Cellarmaker Brewing | Tremont IPA
ABV: 5.8%, | IBU: 29
Cellarmaker Brewing’s co-founder, Tim Sciascia, previously worked for Boston Beer Company, where he was told he would never be allowed in the brewhouse without a brewing science degree. He left to brew for Northern California’s Marin Brewing Company, where he quickly bonded with server Connor Casey over their love of great beer. They began Cellarmaker in 2013, and it has quickly become one of the most highly-regarded breweries in the Bay Area. When Cellarmaker is on tap, it goes very quickly.
The brewery lacks a core flagship, preferring instead to rotate their beers. They excel in a number of styles, but are a particular favorite among hoppy beer-lovers. Tremont is their version of an East Coast IPA, and it is deliciously thirst-quenching. It’s unfiltered, bright, and dry, but not especially bitter. The beer showcases several “new school” hops, including Centennial, Mosaic and Nelson. It cannot help but retain some classic West Coast elements, such as a piney flavor and subtle melon, apricot and pineapple notes. Cellarmaker takes full advantage of California’s vibrant agriculture in many of their beers, this one included.
The aroma is mildly dank, and the mouthfeel has a little graininess typically found in unfiltered ales. The beer recalls IPAs from East Coast breweries like Lawson’s Finest Liquids and Hill Farmstead. It also reminds me of a slightly toned-down version of Lagunitas’ Citrusiness Pale Ale. Tremont would pair with many foods, but should work especially well with spicier Asian food, a burger or a tasty Mission burrito.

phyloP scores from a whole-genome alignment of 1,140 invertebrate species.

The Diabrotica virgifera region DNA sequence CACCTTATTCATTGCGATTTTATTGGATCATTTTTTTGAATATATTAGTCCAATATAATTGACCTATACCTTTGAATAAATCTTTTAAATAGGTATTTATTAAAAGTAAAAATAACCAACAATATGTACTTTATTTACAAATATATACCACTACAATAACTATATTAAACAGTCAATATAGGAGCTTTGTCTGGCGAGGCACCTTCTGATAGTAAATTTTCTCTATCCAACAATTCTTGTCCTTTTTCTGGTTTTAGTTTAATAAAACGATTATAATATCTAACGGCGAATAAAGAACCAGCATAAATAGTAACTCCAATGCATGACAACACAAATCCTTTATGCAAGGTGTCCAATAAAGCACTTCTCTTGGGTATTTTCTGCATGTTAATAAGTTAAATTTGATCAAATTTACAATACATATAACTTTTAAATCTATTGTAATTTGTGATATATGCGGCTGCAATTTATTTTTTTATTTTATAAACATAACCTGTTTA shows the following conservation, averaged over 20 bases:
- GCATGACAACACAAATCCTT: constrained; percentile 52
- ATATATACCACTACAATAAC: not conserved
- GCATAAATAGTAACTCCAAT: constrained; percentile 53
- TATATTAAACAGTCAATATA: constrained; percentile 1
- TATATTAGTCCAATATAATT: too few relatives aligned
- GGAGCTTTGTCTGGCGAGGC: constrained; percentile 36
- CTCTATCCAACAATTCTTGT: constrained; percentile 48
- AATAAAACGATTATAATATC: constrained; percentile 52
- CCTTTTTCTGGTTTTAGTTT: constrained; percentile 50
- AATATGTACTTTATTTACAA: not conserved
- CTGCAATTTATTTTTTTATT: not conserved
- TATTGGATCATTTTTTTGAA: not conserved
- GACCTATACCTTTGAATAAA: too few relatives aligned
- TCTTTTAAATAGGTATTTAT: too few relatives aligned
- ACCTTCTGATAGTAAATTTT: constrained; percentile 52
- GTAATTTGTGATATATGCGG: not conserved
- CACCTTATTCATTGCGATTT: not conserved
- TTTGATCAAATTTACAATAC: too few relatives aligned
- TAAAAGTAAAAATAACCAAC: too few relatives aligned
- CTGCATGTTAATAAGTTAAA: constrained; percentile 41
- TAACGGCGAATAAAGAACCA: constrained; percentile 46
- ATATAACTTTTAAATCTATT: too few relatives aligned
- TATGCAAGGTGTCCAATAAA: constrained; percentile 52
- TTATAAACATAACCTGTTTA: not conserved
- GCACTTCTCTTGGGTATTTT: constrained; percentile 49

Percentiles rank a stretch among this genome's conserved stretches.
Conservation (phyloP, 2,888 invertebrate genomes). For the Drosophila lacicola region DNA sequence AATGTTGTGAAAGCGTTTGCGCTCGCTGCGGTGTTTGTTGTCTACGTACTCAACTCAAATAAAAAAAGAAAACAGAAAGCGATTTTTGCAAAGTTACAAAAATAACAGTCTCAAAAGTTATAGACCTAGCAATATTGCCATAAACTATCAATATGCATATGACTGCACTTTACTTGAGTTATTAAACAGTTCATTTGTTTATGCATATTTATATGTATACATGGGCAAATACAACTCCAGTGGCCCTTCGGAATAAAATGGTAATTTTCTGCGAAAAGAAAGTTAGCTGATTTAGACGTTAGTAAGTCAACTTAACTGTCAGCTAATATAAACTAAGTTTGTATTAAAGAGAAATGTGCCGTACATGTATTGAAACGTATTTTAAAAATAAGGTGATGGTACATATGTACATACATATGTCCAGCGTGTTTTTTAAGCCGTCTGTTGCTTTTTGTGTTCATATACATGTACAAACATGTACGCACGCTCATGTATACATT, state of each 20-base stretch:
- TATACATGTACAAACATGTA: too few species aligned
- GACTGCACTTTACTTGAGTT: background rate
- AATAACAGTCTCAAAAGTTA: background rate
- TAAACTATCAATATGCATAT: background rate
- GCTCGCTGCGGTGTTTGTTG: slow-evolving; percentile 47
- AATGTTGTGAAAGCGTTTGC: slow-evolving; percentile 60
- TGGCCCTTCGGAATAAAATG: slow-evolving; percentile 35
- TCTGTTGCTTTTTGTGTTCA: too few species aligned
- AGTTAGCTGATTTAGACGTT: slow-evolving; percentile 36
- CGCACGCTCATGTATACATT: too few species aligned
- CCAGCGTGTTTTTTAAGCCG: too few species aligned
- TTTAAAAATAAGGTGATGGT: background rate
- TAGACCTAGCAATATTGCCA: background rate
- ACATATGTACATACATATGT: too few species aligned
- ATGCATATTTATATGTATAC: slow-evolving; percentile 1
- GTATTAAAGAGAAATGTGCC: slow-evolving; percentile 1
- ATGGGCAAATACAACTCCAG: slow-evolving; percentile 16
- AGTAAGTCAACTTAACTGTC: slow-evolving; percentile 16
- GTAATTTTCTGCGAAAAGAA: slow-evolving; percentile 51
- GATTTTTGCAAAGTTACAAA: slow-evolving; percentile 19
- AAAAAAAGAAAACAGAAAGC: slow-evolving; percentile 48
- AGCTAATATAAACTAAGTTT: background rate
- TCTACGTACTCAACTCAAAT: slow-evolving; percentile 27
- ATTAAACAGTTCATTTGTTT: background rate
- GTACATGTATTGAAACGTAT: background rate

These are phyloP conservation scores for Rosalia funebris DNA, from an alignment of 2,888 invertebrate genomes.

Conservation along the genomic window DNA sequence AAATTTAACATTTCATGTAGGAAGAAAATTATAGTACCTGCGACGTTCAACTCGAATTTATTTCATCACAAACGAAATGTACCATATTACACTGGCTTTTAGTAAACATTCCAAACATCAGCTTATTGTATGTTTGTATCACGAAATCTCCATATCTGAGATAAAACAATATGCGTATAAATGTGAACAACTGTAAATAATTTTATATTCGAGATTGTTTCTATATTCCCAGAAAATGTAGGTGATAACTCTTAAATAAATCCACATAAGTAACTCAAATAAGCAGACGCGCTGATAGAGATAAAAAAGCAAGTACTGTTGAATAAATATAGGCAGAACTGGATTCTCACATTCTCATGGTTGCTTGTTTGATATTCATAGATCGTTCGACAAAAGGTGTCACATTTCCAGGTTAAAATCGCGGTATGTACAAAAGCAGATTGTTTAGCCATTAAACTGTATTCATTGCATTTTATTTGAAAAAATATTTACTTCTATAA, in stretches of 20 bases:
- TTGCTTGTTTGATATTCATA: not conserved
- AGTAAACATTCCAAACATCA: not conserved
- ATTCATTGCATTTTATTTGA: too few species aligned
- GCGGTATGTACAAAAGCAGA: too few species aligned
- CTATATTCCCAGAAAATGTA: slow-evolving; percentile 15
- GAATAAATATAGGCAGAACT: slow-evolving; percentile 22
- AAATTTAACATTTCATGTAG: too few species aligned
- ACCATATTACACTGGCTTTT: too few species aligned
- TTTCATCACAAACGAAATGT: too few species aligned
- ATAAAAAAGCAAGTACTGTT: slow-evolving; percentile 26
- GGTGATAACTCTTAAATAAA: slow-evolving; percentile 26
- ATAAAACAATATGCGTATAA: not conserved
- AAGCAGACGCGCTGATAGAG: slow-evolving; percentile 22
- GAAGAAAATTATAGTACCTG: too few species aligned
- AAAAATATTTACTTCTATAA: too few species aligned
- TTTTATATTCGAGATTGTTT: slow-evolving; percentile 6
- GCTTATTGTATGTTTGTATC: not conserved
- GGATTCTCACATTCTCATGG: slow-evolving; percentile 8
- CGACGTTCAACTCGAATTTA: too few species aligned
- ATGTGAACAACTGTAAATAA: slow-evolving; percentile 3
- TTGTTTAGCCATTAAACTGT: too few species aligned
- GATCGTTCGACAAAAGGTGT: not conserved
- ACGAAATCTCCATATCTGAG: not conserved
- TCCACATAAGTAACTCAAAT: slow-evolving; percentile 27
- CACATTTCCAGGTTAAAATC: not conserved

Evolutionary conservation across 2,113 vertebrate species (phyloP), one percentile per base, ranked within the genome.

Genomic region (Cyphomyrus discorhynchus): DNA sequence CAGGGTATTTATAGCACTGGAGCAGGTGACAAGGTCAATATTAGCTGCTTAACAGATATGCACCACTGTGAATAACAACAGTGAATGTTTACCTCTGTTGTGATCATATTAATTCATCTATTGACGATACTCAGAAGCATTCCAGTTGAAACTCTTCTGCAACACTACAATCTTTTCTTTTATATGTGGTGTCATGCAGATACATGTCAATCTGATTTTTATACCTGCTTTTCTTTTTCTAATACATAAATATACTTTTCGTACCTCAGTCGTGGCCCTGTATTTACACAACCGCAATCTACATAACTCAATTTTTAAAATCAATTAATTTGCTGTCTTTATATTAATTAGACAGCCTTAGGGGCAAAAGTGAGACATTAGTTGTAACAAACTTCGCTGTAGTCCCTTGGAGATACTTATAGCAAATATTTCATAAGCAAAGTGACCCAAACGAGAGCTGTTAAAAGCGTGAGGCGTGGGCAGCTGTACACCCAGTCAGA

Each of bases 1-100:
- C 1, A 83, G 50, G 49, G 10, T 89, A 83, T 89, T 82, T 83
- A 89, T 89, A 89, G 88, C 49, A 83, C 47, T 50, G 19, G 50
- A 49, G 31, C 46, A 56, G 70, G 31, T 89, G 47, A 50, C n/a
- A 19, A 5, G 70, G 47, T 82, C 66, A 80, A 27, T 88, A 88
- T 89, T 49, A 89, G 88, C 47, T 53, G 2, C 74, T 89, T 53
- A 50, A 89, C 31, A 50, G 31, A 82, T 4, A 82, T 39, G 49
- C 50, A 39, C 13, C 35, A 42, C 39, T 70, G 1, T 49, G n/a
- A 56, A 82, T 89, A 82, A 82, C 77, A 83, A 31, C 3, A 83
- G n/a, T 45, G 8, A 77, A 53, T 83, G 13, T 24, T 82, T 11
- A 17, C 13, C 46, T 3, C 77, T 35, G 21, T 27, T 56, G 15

Normally, acquiring beer this good requires driving several hours out into the middle of nowhere. This brewery, however, is about a 10 minute walk from the Civic Center BART station in San Francisco’s SOMA neighborhood. Cellarmaker and the Tremont in particular make me think of the ways that the Bay Area has changed in recent years, especially the mass influx of transplants from across the country. While some of the change has been controversial, the beer scene unquestionably has become elevated, more diverse.
Unfortunately, Cellarmaker is only available on draft, but you can grab a growler to go and enjoy during or after a hike. Or, if you prefer, you can just drink it in the brewery’s hip tap room.
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